“The emancipation of the working class will only be achieved by the working class itself.” — Karl Marx
Jan 7, 2013
The documentary “The Central Park Five” shows why and how one Latino and four Black teenagers were maliciously and falsely prosecuted in the 1989 case of the beating and raping of a white woman in New York’s Central Park.
After the five teenagers spent years of their early lives in prison, another guy, Matias Reyes, who was serving a life sentence for rape and murder, confessed to the crime in 2002. His DNA matched the evidence, confirming that he was the real rapist.
The falsely accused, falsely convicted teenagers were finally exonerated and released from prison.
From the beginning it was obvious they had been railroaded.
After the rape was reported, the five teenagers, who had been clear on the other side of the park that night, were picked up and railroaded for the crime.
Detectives held the five of them overnight, in isolation from one another, and interrogated them without food or sleep and with shouts to their faces. After they were bullied for more than a day, the terrified teenagers “confessed” to the crime, falsely implicating each other, in order to go back to their homes.
The teenagers were from working class families living in Harlem. Their parents could not be present at the interrogations during the day, because they were at work. They could not get competent legal help to intervene with the interrogations, because they could not afford it.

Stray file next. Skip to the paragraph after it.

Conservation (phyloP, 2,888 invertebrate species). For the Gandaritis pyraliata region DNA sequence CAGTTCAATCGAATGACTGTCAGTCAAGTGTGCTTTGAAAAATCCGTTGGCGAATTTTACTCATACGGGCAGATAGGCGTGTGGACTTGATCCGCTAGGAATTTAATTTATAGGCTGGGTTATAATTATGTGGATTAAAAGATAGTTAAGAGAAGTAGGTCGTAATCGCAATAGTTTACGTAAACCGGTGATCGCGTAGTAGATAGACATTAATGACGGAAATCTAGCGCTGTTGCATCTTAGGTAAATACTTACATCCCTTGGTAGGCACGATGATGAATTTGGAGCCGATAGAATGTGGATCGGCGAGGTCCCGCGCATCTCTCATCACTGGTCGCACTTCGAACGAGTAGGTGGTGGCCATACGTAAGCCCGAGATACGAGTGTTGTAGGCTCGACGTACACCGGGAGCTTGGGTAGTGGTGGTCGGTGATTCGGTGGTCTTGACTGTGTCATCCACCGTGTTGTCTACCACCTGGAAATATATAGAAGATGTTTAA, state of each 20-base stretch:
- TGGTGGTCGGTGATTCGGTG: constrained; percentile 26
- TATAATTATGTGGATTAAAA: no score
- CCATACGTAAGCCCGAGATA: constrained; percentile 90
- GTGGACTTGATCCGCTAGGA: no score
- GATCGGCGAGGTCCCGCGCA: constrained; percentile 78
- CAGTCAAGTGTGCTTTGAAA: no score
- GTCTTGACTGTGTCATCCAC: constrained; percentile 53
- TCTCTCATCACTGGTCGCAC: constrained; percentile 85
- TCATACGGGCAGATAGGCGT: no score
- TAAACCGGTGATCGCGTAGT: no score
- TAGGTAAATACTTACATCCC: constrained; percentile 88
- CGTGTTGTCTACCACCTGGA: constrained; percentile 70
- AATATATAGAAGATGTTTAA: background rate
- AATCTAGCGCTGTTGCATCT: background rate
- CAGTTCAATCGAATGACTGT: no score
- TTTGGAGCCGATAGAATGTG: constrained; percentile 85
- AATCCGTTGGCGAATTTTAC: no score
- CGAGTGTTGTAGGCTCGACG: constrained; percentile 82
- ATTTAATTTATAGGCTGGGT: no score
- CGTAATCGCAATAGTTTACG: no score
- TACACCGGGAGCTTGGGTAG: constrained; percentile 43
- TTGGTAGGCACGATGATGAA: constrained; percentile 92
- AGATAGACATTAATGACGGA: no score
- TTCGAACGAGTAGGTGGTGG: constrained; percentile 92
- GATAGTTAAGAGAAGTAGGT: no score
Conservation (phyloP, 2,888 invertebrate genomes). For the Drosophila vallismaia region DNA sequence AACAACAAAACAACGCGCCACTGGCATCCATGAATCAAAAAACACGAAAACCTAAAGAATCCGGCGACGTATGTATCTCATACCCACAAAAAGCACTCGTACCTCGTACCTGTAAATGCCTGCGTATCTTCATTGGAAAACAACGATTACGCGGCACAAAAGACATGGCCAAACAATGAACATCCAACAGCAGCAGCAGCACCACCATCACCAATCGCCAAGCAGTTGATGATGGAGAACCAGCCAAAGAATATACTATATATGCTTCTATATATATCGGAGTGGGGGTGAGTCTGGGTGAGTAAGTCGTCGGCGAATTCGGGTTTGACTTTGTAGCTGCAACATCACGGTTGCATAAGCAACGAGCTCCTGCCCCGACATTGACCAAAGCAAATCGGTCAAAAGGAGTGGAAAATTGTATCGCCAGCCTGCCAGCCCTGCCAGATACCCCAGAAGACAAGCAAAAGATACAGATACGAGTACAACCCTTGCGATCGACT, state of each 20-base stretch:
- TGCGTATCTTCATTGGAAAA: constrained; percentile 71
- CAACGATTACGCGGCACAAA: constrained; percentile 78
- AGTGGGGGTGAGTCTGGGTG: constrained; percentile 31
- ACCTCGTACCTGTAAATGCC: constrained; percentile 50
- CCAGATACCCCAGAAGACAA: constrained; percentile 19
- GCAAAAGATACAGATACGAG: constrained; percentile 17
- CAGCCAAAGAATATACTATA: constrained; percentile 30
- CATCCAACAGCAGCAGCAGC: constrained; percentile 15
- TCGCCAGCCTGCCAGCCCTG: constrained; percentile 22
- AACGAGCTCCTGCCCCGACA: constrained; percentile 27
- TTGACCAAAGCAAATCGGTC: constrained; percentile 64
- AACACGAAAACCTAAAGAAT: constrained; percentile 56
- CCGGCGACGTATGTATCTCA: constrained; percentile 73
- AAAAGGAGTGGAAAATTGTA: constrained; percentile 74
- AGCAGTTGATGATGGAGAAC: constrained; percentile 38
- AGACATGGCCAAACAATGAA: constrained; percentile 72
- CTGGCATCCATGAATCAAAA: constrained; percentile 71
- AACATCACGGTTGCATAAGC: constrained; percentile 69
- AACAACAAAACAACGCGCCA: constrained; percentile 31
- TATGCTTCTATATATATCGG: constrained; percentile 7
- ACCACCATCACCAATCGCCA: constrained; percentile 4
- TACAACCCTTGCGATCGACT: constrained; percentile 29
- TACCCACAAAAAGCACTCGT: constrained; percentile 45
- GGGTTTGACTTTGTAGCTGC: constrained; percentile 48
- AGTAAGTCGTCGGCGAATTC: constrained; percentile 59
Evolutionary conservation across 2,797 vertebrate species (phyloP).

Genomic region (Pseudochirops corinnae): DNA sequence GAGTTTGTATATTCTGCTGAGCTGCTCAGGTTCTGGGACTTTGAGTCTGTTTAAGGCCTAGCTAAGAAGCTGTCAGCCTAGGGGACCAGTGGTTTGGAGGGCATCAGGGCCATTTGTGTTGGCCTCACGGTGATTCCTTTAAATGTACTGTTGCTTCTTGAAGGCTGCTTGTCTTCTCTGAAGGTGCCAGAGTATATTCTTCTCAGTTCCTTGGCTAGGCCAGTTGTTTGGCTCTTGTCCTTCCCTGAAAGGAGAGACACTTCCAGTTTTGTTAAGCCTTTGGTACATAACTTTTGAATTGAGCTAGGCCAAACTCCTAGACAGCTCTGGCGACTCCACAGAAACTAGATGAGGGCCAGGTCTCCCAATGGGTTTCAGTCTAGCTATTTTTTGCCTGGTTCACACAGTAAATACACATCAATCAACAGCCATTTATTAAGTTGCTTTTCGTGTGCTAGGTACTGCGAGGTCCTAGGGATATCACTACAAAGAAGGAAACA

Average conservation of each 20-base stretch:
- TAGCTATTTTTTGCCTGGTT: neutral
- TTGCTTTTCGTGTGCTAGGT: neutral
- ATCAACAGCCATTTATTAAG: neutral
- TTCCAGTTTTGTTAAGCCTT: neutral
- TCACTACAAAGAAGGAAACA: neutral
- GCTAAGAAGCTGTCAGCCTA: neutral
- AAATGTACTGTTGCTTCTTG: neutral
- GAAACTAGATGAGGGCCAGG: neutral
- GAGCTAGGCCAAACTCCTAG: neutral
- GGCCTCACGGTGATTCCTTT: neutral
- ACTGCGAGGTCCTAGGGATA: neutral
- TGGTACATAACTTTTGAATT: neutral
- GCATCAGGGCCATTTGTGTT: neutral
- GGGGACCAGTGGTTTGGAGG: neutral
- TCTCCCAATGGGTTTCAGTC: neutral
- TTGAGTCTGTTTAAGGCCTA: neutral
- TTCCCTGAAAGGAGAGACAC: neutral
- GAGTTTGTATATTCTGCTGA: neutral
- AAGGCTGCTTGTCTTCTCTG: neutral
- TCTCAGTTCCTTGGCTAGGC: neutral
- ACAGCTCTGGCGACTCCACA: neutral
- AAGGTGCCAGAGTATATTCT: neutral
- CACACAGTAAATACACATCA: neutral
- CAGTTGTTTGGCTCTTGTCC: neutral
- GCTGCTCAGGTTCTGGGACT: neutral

The teenagers, Antron McCray, Kevin Richardson, Kharey Wise, Yusef Salaam, and Raymond Santana, all between14 and 16 years old, were convicted based on their supposed “confessions.” The so-called “confessions” in fact confused actual details and events leading up to the rape.
There was no physical evidence to connect any of the teenagers to the crime. DNA found on the victim’s body did not match any of them. No traces of the victim’s blood, hair or skin could be found on any of the teenagers. In fact, all the DNA evidence found on the victim’s body came from a single unknown person.
But this did not matter. A white female investment banker from New York’s Upper East Side had been raped. Someone had to pay. The city, including its mayor, the prosecutors, the detectives and the cops, the media and the super rich, acting like a pack of wolves, descended on the teenagers. These powerful people only wanted a conviction – it mattered not whether the five had committed the crimes.
This was not a trial, but an attack with racial hatred on working class people, a lynching in the most basic sense of the term.
This remarkable documentary is showing only in a few theaters. If it shows near you, try to see it.